Wednesday, June 30, 2010

Spiders



If you are an arachnophobe - that is, if you suffer from fear of spiders - DON'T SCROLL DOWN. There are photos that you might not like.

But then, I guess that the average gardener can't be too worried. You can't move a leaf without seeing them, especially at certain times of the year.

I have to say I love them. OK, place one of the really poisonous types on my hand and I might freeze. But for the danger, not because it's a spider. In our house, the yell,of "Call Mum - there's a spider in the bath" occurs frequently.

All right - you've been warned, and I hope there's enough text for the photos not to appear above the fold, so that anyone who hates them will have disappeared by now. But just in case we'll start with the least spidery.

What, I wondered when I was at home in England, were these little yellow balls sitting in my front garden hedge. To the naked eye they just looked like blobs. It wasn't difficult to guess though, and when I blew the photo up - baby spiders!





Whose babies, I wondered. I didn't notice any adult golden-black striped spiders in the garden, but I looked them up and Araneus diadematus seems to match. According to my book on British wildlife, it's supposed to be the most common British garden spider, so I'll go for that.

Not sure about this slightly out of focus but hugely pregnant lady. I know how she feels - I was once hugely pregnant in the June heat too. But haven't been able to identify her so far - ??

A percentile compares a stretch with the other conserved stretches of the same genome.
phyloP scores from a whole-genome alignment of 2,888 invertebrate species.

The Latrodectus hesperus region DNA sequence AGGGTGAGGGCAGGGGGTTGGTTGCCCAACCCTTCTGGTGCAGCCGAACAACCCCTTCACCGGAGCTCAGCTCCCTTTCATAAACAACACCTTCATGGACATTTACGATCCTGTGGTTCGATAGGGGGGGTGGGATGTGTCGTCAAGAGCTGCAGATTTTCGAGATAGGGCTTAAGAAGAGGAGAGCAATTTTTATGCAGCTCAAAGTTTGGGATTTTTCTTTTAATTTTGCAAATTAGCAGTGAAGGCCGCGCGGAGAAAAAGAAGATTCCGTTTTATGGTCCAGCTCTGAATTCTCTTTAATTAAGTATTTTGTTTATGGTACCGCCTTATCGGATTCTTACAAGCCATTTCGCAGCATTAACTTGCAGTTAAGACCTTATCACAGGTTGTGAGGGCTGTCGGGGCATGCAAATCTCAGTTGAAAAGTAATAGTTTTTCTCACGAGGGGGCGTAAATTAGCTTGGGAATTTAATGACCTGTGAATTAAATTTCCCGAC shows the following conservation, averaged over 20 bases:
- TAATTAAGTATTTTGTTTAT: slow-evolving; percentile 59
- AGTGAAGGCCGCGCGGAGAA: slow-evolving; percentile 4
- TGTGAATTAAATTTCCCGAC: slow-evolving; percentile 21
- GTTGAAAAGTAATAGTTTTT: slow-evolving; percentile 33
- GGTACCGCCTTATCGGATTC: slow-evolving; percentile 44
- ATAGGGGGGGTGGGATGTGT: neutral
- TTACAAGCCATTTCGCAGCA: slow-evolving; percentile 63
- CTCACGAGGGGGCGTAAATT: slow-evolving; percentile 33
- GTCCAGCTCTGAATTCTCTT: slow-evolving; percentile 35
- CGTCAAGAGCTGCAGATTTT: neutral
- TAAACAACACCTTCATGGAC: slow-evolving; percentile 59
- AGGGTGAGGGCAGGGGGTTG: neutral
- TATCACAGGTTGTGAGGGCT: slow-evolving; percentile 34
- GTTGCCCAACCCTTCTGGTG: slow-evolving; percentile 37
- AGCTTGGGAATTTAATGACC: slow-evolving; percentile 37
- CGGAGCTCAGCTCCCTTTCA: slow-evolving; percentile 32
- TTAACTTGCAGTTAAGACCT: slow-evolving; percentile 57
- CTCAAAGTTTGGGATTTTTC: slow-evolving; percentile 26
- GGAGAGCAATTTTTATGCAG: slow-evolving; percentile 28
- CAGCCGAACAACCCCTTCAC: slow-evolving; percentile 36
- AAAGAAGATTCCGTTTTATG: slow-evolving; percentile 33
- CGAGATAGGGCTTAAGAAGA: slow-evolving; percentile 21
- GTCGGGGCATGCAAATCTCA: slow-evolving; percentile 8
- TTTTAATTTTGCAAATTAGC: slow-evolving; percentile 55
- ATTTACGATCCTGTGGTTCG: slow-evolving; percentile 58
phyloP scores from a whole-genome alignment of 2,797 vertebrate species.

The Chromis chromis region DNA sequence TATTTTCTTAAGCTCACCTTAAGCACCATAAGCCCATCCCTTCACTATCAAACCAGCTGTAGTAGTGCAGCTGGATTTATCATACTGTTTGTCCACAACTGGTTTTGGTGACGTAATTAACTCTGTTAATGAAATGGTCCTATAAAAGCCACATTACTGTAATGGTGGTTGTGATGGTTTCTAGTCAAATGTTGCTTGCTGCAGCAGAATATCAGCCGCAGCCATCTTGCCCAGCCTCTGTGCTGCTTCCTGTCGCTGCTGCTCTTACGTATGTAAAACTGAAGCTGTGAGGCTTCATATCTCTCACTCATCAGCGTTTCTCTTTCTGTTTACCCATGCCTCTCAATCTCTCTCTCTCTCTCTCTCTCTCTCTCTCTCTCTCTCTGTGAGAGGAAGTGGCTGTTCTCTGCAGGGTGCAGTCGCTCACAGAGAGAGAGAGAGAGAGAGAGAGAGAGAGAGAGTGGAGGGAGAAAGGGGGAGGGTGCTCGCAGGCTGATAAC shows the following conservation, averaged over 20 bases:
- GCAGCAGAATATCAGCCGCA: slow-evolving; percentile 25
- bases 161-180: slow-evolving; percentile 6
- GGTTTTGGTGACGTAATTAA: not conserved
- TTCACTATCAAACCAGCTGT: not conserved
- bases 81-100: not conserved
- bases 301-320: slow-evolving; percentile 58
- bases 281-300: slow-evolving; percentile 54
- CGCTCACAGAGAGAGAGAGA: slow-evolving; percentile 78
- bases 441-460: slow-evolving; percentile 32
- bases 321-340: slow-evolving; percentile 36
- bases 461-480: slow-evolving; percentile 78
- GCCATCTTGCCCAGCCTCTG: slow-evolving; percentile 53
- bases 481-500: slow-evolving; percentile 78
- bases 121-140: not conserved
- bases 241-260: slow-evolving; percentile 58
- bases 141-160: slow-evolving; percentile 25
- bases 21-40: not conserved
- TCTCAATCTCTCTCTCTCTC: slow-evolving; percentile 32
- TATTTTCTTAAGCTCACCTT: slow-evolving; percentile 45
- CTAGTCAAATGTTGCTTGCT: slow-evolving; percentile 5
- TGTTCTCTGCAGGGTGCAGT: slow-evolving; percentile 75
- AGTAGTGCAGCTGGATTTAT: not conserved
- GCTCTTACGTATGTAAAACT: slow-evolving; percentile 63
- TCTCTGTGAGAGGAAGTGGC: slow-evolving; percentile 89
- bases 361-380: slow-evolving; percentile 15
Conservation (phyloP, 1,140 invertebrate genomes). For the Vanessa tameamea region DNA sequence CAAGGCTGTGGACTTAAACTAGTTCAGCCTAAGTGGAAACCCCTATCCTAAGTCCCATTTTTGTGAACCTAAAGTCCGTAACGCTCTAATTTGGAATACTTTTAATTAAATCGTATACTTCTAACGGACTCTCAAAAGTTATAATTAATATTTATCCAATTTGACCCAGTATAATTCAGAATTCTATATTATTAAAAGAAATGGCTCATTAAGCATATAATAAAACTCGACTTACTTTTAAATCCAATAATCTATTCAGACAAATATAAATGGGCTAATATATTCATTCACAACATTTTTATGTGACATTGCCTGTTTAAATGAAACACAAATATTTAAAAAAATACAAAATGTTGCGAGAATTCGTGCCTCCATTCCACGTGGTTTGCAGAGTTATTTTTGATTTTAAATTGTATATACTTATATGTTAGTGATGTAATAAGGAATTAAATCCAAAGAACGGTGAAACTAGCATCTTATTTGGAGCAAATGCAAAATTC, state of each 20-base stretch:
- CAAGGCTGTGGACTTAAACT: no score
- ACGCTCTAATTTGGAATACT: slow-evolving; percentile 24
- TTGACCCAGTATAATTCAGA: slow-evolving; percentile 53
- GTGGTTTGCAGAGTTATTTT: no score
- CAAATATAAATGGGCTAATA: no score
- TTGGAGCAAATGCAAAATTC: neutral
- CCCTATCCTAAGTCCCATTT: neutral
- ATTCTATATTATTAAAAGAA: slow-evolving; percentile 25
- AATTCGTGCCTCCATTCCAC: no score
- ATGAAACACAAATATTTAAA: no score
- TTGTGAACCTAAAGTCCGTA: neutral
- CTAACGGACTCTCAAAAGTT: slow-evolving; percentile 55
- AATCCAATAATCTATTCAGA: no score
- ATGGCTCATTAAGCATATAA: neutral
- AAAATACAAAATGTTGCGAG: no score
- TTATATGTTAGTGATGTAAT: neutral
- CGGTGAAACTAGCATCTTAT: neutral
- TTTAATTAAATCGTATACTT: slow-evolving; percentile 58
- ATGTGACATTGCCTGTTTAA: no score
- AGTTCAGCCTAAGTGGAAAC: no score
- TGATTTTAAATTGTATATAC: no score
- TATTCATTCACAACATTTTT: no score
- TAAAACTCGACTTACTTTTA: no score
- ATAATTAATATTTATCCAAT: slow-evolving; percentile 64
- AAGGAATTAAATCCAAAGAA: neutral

By far the most common type of spider in the garden seemed to be a small one with a green abdomen and dark legs. Possibly
Araniella cucurbitina ?? But the legs seemed darker. They never stuck around long enough for me to take a photo. How many spiders are there in Britain, I wonder? Or in Italy ? I rarely seem to see them here in the city. And in the whole world?

The last type I saw was, potentially, much more scary. This is what my mother used to call a cob - though what the difference between cobs and spiders is (if there is any), I don't know. And I've not found a really similar picture. But she just sat there at the base of the compost heap while I rushed in to get my camera. So I doubt if she had any really evil intentions ...









15 comments:

Turling said...

Well, I wasn't upset by spiders at the beginning of the post...

gittan said...

I'm not a fan of spiders but I'm not afraid as when I was young. You have a lot of babies there. My yougest doughter aged 18 stod by her open window last night garding so that no spiders where sneaking into her room. She's real scared but if she's hone alone she know how to handle them. Her best vapon is the vacuumcleaner "lol"

Curbstone Valley Farm said...

Spiders used to bother me as a child, but they don't any more. They're just so valuable in the garden. I often find myself catching them in the house, and releasing them into the garden, before the cat, or one of the dogs hunts the poor things down. Your cob spider looks rather amiable, but we have tarantulas and black widows here, so I'm not easily frightened, even by the more menacing looking ones.

Jan said...

Spiders are good, although I don't like them exactly, just tolerate them because they eat other creepy crawlies.

Juliet said...

I love spiders too :)